Cue the gravelly upper class British voice:
“If you have an important point to make, don’t try to be subtle or clever. Use a pile driver. Hit the point once. Then come back and hit it again. Then hit it a third time—a tremendous whack.”
Churchill may have been the most effective communicator of the twentieth century. Not only was he a statesman who rallied the world against fascism, he was also the most successful non-fiction writer, financially, during his lifetime (1874-1966), publishing thousands of articles, speeches, and dozens of books. So, we should take his words to heart as writers and managers of content, even in a business or organizational setting. Why is his message important to technical communicators?
Documentation is Not Just a Post-Sales Tool
Technical communication is morphing into a major communication channel for both internal and external constituencies, moving beyond pure, post-sale, user-only communication. It is starting to cross into other areas like Marketing, Sales, and even Human Resources, as people doing discovery about a company or organization dig deeper for factual information. How does that work and how does it affect content teams and management?
Breaking Out of the Silo
Let’s look at new targets for factual, functional content:
- Marketing. Outbound marketing is predicated on the provision of highly useful content to prospective purchasers, on an ongoing basis. That content must function as a resource for those doing research. Prospective customers want to self-serve this content before contacting you. Documentation reveals how products actually work, how difficult they are to learn and implement, and what they actually do. Traditionally, marketing did not directly address these things, instead alluding to qualities like power, ease of use, etc, without actually quantifying them. This is no longer acceptable. Exposing your documentation to prospects gives them a wealth of information, information you’re already creating.
- Sales. The Sales use case is similar to marketing but more targeted. A prospect has become a lead by contacting your company. At this point they have questions about solutions that require a conversation more relevant to their specific needs. The sales team continues the discovery process for the prospect by listening and then using documentation to demonstrate targeted solutions. In this case they access a content library, often directly in their CRM software, and distribute curated content to their prospects.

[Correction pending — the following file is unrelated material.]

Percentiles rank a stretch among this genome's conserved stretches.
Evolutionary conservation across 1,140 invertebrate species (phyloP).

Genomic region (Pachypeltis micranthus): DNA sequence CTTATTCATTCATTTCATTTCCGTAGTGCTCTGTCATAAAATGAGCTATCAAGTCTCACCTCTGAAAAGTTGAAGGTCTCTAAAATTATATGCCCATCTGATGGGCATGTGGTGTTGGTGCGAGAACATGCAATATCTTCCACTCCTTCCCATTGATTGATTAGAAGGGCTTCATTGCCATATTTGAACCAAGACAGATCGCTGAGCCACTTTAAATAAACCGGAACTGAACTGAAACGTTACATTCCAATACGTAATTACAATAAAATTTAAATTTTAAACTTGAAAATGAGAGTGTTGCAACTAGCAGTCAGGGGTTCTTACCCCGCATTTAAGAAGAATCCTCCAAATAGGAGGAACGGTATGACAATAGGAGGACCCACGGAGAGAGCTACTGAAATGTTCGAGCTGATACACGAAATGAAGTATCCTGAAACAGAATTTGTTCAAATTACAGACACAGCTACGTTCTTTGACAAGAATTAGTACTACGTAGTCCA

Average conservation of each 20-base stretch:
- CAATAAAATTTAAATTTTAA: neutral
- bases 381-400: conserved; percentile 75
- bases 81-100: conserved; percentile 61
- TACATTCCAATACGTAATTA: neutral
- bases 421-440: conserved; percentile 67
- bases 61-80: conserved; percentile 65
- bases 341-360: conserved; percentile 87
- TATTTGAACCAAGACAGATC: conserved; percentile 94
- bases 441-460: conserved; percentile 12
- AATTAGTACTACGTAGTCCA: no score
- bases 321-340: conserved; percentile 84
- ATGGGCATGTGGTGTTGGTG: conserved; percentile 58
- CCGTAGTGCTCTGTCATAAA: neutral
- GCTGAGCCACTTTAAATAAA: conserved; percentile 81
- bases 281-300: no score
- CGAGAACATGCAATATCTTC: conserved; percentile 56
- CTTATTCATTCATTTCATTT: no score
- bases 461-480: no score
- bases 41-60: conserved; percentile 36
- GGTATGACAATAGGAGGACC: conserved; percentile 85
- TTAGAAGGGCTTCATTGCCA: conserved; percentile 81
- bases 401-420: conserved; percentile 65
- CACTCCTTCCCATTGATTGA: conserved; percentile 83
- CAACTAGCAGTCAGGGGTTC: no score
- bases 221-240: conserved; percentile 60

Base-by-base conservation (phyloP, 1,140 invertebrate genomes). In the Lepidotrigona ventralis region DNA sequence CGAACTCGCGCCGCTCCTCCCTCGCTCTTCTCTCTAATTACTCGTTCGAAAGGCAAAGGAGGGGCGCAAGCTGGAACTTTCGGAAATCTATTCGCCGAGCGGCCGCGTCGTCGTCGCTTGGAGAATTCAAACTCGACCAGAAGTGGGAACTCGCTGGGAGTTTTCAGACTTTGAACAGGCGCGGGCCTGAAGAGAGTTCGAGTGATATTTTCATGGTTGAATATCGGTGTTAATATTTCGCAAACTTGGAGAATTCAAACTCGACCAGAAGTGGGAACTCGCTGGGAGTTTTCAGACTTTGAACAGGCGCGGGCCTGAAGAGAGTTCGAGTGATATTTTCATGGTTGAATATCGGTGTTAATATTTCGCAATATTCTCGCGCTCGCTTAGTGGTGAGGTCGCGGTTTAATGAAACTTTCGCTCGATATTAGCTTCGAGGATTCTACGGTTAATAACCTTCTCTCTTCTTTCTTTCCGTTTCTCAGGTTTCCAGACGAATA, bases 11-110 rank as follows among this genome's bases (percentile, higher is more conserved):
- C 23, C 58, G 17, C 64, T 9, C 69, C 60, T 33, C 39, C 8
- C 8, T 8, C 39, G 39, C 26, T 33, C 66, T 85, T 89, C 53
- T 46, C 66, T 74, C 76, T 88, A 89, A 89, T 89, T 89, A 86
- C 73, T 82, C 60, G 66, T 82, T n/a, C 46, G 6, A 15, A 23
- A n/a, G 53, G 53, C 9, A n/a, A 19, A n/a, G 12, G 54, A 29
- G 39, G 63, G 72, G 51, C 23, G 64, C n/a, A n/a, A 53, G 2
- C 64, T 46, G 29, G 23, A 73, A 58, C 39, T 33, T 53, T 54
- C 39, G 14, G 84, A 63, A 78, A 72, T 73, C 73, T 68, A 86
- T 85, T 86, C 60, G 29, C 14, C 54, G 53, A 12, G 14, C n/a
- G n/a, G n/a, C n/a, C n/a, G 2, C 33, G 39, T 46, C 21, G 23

- Human Resources. The biggest task for HR teams is recruitment and retention of key employees. Hiring these days is equally an evaluation process for both the prospective employee and the interviewer. Giving prospects access to product or service specifics helps them research the company, understand the work ahead and understand their possible role as a team member. All of these actions benefit the interviewer, ensuring potential employees screen themselves before taking up time. Again, sharing documentation, relevant to the product or services they would be working with, becomes a very useful action for both parties.
Does This Change The Way Documentation Is Created and Managed?
The answer is yes, but largely in process and delivery structures. Knowing your documentation may be read by someone who is not yet using the product requires adding context, making use cases very clear, and organizing that content in chunks that can be delivered to sets of users with differing goals.
- Always provide context. What problems are being addressed by this product feature?. Conceptually, you state the problem, describe how the product solves it and then demonstrate how that works in actual use. Finally you address the outcome.
- Understand use cases. Many products address multiple use cases. Documentation, written with the understanding that it may be used by prospects, should address different use cases. In a structured environment, each use case would be a topic, available for reuse across the public documentation set.
- Structure your stories. Creating a set of scenarios that can be associated with your documentation gives you the ability to personalize (via conditionalization) what is delivered to a prospective customer or employee.
If you go with Winston’s formula for delivering impactful information and apply it to documentation, you are telling them what it does, showing them how it does it and telling them how it affects their situation. Each time you use direct, active language. As technical communicators, this kind of actionable writing is familiar territory, however it is important to understand that the impact of your writing is moving beyond users and out into the broader business world.